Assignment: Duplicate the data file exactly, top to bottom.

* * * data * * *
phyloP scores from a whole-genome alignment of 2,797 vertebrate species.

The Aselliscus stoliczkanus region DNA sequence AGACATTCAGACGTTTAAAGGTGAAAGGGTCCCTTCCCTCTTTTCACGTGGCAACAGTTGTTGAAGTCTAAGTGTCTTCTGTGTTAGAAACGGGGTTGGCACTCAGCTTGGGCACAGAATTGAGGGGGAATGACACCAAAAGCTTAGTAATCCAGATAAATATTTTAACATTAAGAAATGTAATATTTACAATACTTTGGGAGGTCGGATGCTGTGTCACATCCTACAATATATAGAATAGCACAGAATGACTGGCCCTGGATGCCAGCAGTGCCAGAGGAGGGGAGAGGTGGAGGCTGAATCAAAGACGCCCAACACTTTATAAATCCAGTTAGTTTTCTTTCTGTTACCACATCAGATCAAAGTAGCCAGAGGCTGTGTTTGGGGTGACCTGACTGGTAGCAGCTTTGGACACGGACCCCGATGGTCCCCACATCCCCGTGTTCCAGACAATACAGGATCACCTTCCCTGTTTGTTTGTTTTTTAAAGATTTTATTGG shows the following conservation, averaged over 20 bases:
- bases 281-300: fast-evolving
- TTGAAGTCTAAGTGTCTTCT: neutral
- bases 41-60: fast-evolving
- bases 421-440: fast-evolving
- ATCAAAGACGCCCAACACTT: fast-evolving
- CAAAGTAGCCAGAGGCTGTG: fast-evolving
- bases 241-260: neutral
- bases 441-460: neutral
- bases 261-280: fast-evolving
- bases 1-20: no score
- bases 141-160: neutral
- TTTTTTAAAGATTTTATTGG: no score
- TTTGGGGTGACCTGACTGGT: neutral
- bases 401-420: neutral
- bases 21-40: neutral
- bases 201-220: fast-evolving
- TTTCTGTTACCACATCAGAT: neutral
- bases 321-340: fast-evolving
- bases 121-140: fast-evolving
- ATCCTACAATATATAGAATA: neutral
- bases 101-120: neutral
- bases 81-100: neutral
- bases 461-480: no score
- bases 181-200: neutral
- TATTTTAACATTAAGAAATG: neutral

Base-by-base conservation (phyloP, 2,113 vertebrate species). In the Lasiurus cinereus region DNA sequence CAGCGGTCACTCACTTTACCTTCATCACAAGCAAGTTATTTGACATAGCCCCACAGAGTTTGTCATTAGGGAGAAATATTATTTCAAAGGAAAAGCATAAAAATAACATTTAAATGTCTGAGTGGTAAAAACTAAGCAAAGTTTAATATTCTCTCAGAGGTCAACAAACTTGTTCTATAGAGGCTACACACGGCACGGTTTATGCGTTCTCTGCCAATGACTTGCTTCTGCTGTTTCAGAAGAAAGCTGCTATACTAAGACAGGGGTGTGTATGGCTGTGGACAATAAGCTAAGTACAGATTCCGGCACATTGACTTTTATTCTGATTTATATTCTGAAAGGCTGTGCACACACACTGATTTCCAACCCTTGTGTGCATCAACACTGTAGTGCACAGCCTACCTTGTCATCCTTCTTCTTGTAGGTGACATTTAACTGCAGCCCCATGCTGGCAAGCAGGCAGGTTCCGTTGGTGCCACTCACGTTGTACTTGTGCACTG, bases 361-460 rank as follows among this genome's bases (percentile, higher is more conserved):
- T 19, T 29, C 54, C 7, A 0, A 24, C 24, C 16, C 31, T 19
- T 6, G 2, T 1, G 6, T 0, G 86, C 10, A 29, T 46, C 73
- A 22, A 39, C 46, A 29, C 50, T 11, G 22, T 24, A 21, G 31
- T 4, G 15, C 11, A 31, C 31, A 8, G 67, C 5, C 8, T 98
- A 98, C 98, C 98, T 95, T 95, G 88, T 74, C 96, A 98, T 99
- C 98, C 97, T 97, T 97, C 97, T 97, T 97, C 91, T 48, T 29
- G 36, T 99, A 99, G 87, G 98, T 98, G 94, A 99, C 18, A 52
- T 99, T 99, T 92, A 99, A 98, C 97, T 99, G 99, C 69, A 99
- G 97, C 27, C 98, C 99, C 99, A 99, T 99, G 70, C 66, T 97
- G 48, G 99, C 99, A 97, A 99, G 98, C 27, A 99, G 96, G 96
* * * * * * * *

phyloP scores from a whole-genome alignment of 2,797 vertebrate species.

The Aselliscus stoliczkanus region DNA sequence AGACATTCAGACGTTTAAAGGTGAAAGGGTCCCTTCCCTCTTTTCACGTGGCAACAGTTGTTGAAGTCTAAGTGTCTTCTGTGTTAGAAACGGGGTTGGCACTCAGCTTGGGCACAGAATTGAGGGGGAATGACACCAAAAGCTTAGTAATCCAGATAAATATTTTAACATTAAGAAATGTAATATTTACAATACTTTGGGAGGTCGGATGCTGTGTCACATCCTACAATATATAGAATAGCACAGAATGACTGGCCCTGGATGCCAGCAGTGCCAGAGGAGGGGAGAGGTGGAGGCTGAATCAAAGACGCCCAACACTTTATAAATCCAGTTAGTTTTCTTTCTGTTACCACATCAGATCAAAGTAGCCAGAGGCTGTGTTTGGGGTGACCTGACTGGTAGCAGCTTTGGACACGGACCCCGATGGTCCCCACATCCCCGTGTTCCAGACAATACAGGATCACCTTCCCTGTTTGTTTGTTTTTTAAAGATTTTATTGG shows the following conservation, averaged over 20 bases:
- bases 281-300: fast-evolving
- TTGAAGTCTAAGTGTCTTCT: neutral
- bases 41-60: fast-evolving
- bases 421-440: fast-evolving
- ATCAAAGACGCCCAACACTT: fast-evolving
- CAAAGTAGCCAGAGGCTGTG: fast-evolving
- bases 241-260: neutral
- bases 441-460: neutral
- bases 261-280: fast-evolving
- bases 1-20: no score
- bases 141-160: neutral
- TTTTTTAAAGATTTTATTGG: no score
- TTTGGGGTGACCTGACTGGT: neutral
- bases 401-420: neutral
- bases 21-40: neutral
- bases 201-220: fast-evolving
- TTTCTGTTACCACATCAGAT: neutral
- bases 321-340: fast-evolving
- bases 121-140: fast-evolving
- ATCCTACAATATATAGAATA: neutral
- bases 101-120: neutral
- bases 81-100: neutral
- bases 461-480: no score
- bases 181-200: neutral
- TATTTTAACATTAAGAAATG: neutral

Base-by-base conservation (phyloP, 2,113 vertebrate species). In the Lasiurus cinereus region DNA sequence CAGCGGTCACTCACTTTACCTTCATCACAAGCAAGTTATTTGACATAGCCCCACAGAGTTTGTCATTAGGGAGAAATATTATTTCAAAGGAAAAGCATAAAAATAACATTTAAATGTCTGAGTGGTAAAAACTAAGCAAAGTTTAATATTCTCTCAGAGGTCAACAAACTTGTTCTATAGAGGCTACACACGGCACGGTTTATGCGTTCTCTGCCAATGACTTGCTTCTGCTGTTTCAGAAGAAAGCTGCTATACTAAGACAGGGGTGTGTATGGCTGTGGACAATAAGCTAAGTACAGATTCCGGCACATTGACTTTTATTCTGATTTATATTCTGAAAGGCTGTGCACACACACTGATTTCCAACCCTTGTGTGCATCAACACTGTAGTGCACAGCCTACCTTGTCATCCTTCTTCTTGTAGGTGACATTTAACTGCAGCCCCATGCTGGCAAGCAGGCAGGTTCCGTTGGTGCCACTCACGTTGTACTTGTGCACTG, bases 361-460 rank as follows among this genome's bases (percentile, higher is more conserved):
- T 19, T 29, C 54, C 7, A 0, A 24, C 24, C 16, C 31, T 19
- T 6, G 2, T 1, G 6, T 0, G 86, C 10, A 29, T 46, C 73
- A 22, A 39, C 46, A 29, C 50, T 11, G 22, T 24, A 21, G 31
- T 4, G 15, C 11, A 31, C 31, A 8, G 67, C 5, C 8, T 98
- A 98, C 98, C 98, T 95, T 95, G 88, T 74, C 96, A 98, T 99
- C 98, C 97, T 97, T 97, C 97, T 97, T 97, C 91, T 48, T 29
- G 36, T 99, A 99, G 87, G 98, T 98, G 94, A 99, C 18, A 52
- T 99, T 99, T 92, A 99, A 98, C 97, T 99, G 99, C 69, A 99
- G 97, C 27, C 98, C 99, C 99, A 99, T 99, G 70, C 66, T 97
- G 48, G 99, C 99, A 97, A 99, G 98, C 27, A 99, G 96, G 96